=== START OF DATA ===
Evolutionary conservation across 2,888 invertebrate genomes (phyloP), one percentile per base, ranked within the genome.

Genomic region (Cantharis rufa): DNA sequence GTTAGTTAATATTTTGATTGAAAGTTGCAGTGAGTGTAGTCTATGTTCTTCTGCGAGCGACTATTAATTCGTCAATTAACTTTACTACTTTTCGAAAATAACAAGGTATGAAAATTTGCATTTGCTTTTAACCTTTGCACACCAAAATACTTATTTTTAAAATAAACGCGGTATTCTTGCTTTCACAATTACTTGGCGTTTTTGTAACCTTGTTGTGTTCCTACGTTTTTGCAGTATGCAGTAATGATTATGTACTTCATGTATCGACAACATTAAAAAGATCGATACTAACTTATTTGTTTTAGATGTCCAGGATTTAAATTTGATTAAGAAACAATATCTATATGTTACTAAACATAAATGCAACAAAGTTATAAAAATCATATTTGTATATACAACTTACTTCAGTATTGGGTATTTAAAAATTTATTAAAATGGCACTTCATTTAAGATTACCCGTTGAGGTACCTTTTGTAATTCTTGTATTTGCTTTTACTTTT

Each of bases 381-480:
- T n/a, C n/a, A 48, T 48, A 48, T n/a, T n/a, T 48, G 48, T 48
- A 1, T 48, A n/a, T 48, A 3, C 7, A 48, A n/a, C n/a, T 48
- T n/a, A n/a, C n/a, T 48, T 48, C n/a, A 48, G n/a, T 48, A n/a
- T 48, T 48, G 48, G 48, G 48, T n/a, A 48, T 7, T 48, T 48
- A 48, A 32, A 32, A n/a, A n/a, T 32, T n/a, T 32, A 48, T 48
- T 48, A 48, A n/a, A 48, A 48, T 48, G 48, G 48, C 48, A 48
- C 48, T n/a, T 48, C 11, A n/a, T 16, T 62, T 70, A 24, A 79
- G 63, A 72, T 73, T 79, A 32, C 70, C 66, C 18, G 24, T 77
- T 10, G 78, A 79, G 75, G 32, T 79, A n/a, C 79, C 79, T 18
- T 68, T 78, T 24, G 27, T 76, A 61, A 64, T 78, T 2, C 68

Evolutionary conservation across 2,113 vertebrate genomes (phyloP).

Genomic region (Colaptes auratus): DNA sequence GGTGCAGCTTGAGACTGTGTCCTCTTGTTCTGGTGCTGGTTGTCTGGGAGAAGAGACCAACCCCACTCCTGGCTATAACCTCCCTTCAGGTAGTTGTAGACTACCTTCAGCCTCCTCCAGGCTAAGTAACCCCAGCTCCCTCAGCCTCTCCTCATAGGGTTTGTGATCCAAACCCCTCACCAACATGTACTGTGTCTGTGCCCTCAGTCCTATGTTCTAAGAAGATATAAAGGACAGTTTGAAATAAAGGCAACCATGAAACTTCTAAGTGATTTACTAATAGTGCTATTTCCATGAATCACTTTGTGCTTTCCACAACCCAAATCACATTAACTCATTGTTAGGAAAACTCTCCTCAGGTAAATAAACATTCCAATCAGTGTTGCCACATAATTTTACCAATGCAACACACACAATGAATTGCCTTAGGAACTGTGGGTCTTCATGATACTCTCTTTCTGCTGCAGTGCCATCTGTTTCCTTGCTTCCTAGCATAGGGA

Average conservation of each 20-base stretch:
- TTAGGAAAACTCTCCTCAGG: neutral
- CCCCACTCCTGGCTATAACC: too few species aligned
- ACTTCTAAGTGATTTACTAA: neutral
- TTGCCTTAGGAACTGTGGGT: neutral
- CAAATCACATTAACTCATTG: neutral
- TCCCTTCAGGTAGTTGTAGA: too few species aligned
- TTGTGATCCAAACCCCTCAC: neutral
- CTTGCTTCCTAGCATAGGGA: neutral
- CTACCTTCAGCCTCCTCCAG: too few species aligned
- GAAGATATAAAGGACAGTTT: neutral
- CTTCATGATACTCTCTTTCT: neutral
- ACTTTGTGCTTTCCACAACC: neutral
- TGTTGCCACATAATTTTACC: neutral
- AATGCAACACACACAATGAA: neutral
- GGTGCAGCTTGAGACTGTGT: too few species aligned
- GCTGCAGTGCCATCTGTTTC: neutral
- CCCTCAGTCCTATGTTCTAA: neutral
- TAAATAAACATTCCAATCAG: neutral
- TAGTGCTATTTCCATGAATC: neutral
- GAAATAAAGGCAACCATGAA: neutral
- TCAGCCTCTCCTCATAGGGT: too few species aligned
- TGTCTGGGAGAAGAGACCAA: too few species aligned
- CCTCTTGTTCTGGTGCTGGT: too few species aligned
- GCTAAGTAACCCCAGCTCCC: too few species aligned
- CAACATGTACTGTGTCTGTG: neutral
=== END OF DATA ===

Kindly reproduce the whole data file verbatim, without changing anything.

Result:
Evolutionary conservation across 2,888 invertebrate genomes (phyloP), one percentile per base, ranked within the genome.

Genomic region (Cantharis rufa): DNA sequence GTTAGTTAATATTTTGATTGAAAGTTGCAGTGAGTGTAGTCTATGTTCTTCTGCGAGCGACTATTAATTCGTCAATTAACTTTACTACTTTTCGAAAATAACAAGGTATGAAAATTTGCATTTGCTTTTAACCTTTGCACACCAAAATACTTATTTTTAAAATAAACGCGGTATTCTTGCTTTCACAATTACTTGGCGTTTTTGTAACCTTGTTGTGTTCCTACGTTTTTGCAGTATGCAGTAATGATTATGTACTTCATGTATCGACAACATTAAAAAGATCGATACTAACTTATTTGTTTTAGATGTCCAGGATTTAAATTTGATTAAGAAACAATATCTATATGTTACTAAACATAAATGCAACAAAGTTATAAAAATCATATTTGTATATACAACTTACTTCAGTATTGGGTATTTAAAAATTTATTAAAATGGCACTTCATTTAAGATTACCCGTTGAGGTACCTTTTGTAATTCTTGTATTTGCTTTTACTTTT

Each of bases 381-480:
- T n/a, C n/a, A 48, T 48, A 48, T n/a, T n/a, T 48, G 48, T 48
- A 1, T 48, A n/a, T 48, A 3, C 7, A 48, A n/a, C n/a, T 48
- T n/a, A n/a, C n/a, T 48, T 48, C n/a, A 48, G n/a, T 48, A n/a
- T 48, T 48, G 48, G 48, G 48, T n/a, A 48, T 7, T 48, T 48
- A 48, A 32, A 32, A n/a, A n/a, T 32, T n/a, T 32, A 48, T 48
- T 48, A 48, A n/a, A 48, A 48, T 48, G 48, G 48, C 48, A 48
- C 48, T n/a, T 48, C 11, A n/a, T 16, T 62, T 70, A 24, A 79
- G 63, A 72, T 73, T 79, A 32, C 70, C 66, C 18, G 24, T 77
- T 10, G 78, A 79, G 75, G 32, T 79, A n/a, C 79, C 79, T 18
- T 68, T 78, T 24, G 27, T 76, A 61, A 64, T 78, T 2, C 68

Evolutionary conservation across 2,113 vertebrate genomes (phyloP).

Genomic region (Colaptes auratus): DNA sequence GGTGCAGCTTGAGACTGTGTCCTCTTGTTCTGGTGCTGGTTGTCTGGGAGAAGAGACCAACCCCACTCCTGGCTATAACCTCCCTTCAGGTAGTTGTAGACTACCTTCAGCCTCCTCCAGGCTAAGTAACCCCAGCTCCCTCAGCCTCTCCTCATAGGGTTTGTGATCCAAACCCCTCACCAACATGTACTGTGTCTGTGCCCTCAGTCCTATGTTCTAAGAAGATATAAAGGACAGTTTGAAATAAAGGCAACCATGAAACTTCTAAGTGATTTACTAATAGTGCTATTTCCATGAATCACTTTGTGCTTTCCACAACCCAAATCACATTAACTCATTGTTAGGAAAACTCTCCTCAGGTAAATAAACATTCCAATCAGTGTTGCCACATAATTTTACCAATGCAACACACACAATGAATTGCCTTAGGAACTGTGGGTCTTCATGATACTCTCTTTCTGCTGCAGTGCCATCTGTTTCCTTGCTTCCTAGCATAGGGA

Average conservation of each 20-base stretch:
- TTAGGAAAACTCTCCTCAGG: neutral
- CCCCACTCCTGGCTATAACC: too few species aligned
- ACTTCTAAGTGATTTACTAA: neutral
- TTGCCTTAGGAACTGTGGGT: neutral
- CAAATCACATTAACTCATTG: neutral
- TCCCTTCAGGTAGTTGTAGA: too few species aligned
- TTGTGATCCAAACCCCTCAC: neutral
- CTTGCTTCCTAGCATAGGGA: neutral
- CTACCTTCAGCCTCCTCCAG: too few species aligned
- GAAGATATAAAGGACAGTTT: neutral
- CTTCATGATACTCTCTTTCT: neutral
- ACTTTGTGCTTTCCACAACC: neutral
- TGTTGCCACATAATTTTACC: neutral
- AATGCAACACACACAATGAA: neutral
- GGTGCAGCTTGAGACTGTGT: too few species aligned
- GCTGCAGTGCCATCTGTTTC: neutral
- CCCTCAGTCCTATGTTCTAA: neutral
- TAAATAAACATTCCAATCAG: neutral
- TAGTGCTATTTCCATGAATC: neutral
- GAAATAAAGGCAACCATGAA: neutral
- TCAGCCTCTCCTCATAGGGT: too few species aligned
- TGTCTGGGAGAAGAGACCAA: too few species aligned
- CCTCTTGTTCTGGTGCTGGT: too few species aligned
- GCTAAGTAACCCCAGCTCCC: too few species aligned
- CAACATGTACTGTGTCTGTG: neutral